Suburban Attorney Draws 10-Year Sentence for Court Corruption
CHICAGO (AP) _ A lawyer described as a ″judicial hit man″ for passing more than $60,000 in bribes to Cook County judges was sentenced to 10 years in prison in the Operation Greylord corruption probe.
The sentence handed Wednesday to Bruce Roth, who was convicted on racketeering and extortion charges, was the longest given any of the 34 lawyers convicted in the continuing federal investigation, officials said.
″He was a judicial hit-man,″ Assistant U.S. Attorney Sheldon Zenner said in a telephone interview after Roth’s sentencing. ″He acted on behalf of corrupt judges to swoop down and try to get money from convicted defendants. It’s hard to find attorney conduct more outrageous.″
In addition to passing bribes, the 42-year-old man from suburban Highland Park was convicted of offering to help a defendant get his conviction reversed in exchange for a bribe, Zenner said.
Roth’s attorney argued at the hearing before U.S. District Judge Susan Getzendanner that Roth was a victim of a corrupt judicial system.
″You were not a victim,″ Getzendanner told Roth. ″The victim in this case was the criminal justice system. The damage to the system was enormous.″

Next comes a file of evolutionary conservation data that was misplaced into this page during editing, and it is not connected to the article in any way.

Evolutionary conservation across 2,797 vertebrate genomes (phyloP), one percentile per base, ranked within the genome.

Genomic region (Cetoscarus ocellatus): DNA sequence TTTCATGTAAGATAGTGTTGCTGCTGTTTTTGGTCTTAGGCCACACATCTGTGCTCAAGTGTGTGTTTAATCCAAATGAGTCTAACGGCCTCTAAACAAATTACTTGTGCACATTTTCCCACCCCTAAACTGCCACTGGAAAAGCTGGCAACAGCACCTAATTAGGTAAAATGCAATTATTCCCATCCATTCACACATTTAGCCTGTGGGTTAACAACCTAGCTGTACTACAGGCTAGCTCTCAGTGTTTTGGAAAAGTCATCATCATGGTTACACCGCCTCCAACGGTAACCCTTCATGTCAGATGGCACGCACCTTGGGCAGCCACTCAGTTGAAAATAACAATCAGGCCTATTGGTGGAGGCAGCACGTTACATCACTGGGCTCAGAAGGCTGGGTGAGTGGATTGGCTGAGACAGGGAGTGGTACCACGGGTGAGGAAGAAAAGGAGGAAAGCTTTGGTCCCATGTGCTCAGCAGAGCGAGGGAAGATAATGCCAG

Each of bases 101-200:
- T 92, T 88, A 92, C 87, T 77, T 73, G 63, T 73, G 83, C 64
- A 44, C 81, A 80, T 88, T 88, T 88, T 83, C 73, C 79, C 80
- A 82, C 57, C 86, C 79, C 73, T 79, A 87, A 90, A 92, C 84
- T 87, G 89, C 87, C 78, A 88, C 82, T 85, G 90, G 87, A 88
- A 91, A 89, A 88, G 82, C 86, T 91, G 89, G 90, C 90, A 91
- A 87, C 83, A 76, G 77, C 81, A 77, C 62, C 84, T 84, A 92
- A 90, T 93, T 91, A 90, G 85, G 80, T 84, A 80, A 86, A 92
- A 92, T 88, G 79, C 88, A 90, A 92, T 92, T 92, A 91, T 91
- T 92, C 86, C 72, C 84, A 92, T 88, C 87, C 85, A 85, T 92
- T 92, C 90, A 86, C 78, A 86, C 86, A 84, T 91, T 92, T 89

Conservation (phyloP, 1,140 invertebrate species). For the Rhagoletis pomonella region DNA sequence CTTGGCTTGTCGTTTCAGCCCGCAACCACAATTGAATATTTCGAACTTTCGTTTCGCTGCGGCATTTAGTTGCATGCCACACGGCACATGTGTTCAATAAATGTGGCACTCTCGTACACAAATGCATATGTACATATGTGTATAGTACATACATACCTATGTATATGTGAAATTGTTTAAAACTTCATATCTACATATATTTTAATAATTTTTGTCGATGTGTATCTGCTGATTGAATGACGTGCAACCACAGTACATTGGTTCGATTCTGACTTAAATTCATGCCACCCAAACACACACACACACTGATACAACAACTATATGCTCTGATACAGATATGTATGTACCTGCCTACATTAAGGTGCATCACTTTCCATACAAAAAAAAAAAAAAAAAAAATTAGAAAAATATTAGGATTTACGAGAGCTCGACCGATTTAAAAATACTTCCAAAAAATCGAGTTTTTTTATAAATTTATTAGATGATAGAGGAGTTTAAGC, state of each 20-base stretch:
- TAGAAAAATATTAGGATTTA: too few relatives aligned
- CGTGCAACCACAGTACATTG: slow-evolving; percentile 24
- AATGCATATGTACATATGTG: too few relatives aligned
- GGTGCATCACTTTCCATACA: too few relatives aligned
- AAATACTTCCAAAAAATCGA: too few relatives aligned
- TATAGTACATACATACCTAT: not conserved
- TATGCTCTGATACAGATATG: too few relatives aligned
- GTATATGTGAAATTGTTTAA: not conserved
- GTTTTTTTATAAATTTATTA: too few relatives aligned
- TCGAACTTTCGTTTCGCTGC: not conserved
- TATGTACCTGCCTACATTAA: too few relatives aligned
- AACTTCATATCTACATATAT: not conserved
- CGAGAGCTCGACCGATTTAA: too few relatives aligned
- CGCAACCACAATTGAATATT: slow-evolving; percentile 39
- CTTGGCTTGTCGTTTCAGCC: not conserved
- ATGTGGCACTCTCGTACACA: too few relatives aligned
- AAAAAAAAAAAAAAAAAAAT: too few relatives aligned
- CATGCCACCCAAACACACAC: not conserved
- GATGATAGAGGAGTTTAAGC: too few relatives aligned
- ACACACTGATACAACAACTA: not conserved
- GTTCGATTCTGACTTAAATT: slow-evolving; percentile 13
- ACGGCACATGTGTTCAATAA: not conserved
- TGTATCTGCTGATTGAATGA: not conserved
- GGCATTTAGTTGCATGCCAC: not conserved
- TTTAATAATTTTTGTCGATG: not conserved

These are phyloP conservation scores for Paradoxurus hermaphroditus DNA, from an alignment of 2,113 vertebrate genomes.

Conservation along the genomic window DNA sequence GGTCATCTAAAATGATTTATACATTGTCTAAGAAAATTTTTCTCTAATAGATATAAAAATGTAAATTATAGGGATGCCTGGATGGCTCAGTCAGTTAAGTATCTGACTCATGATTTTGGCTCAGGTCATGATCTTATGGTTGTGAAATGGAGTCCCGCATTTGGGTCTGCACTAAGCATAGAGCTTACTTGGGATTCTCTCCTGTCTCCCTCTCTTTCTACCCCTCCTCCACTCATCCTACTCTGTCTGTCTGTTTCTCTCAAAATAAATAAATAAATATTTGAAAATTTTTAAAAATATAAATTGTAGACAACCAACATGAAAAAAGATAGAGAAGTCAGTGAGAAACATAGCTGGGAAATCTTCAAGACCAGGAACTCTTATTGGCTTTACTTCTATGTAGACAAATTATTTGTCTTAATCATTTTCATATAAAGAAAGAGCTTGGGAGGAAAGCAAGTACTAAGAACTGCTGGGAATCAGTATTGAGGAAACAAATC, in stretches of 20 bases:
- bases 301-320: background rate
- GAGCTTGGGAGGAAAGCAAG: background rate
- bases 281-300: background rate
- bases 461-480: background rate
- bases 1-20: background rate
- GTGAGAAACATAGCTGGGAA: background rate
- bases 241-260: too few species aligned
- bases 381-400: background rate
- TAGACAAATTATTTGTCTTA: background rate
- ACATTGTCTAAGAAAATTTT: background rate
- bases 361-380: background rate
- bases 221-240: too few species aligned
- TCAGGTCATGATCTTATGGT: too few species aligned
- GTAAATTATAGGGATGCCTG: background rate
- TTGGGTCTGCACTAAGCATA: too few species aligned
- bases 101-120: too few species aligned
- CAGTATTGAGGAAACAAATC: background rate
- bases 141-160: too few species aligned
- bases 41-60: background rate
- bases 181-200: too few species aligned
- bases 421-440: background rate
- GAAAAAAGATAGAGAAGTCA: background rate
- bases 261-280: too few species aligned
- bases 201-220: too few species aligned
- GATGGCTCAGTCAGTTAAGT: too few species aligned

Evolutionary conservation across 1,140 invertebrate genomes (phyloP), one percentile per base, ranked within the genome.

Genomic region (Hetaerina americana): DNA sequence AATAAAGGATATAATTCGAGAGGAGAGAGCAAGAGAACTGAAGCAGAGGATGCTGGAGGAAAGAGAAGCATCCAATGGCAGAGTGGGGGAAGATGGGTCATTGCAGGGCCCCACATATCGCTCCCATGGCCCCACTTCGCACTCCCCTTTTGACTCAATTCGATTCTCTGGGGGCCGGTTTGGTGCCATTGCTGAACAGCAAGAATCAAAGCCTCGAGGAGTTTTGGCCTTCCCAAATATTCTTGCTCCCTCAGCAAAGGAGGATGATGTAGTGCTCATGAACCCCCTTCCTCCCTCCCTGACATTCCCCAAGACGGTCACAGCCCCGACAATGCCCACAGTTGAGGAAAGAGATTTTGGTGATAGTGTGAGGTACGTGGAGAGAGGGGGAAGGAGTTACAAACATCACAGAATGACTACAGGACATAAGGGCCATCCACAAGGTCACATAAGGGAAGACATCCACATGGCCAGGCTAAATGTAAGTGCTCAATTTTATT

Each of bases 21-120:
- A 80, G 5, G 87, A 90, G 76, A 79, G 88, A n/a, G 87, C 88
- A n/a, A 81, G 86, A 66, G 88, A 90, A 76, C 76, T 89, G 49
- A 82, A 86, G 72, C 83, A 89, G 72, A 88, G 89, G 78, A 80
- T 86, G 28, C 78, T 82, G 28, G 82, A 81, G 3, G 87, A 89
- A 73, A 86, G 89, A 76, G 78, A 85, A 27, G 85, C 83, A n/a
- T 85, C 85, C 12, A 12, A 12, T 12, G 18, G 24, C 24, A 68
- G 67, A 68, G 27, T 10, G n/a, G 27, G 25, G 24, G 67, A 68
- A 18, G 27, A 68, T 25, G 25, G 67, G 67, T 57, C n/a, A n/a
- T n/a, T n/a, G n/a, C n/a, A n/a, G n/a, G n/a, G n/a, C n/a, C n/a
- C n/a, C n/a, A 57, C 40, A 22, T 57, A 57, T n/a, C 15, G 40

Zenner said evidence showed that Roth, convicted of two counts each of racketeering and extortion, passed a $25,000 bribe to Cook County Circuit Judge Adam Stillo in 1983 to fix a narcotics case. Stillo found the defendant innocent at a bench trial, the prosecutor said.
Roth passed Stillo another $25,000 bribe in 1983 on behalf of someone convicted of a drug offense. The defendant was sentenced to probation, the prosecutor said.
A third defendant who sought Roth’s help could not raise $25,000 and was sentenced to six years in prison, Zenner said.
Stillo has not been charged in the Greylord case and is still a sitting judge.
″In my 23 years as a judicial officer, I have never done anything to cause a legitimate question to be raised regarding the integrity of my performance of public duty,″ Stillo said in a statement read by his attorney, William Hedrick.
The Greylord probe has led to 65 indictments with 60 convictions. Eight judges have been convicted, and one has been acquitted.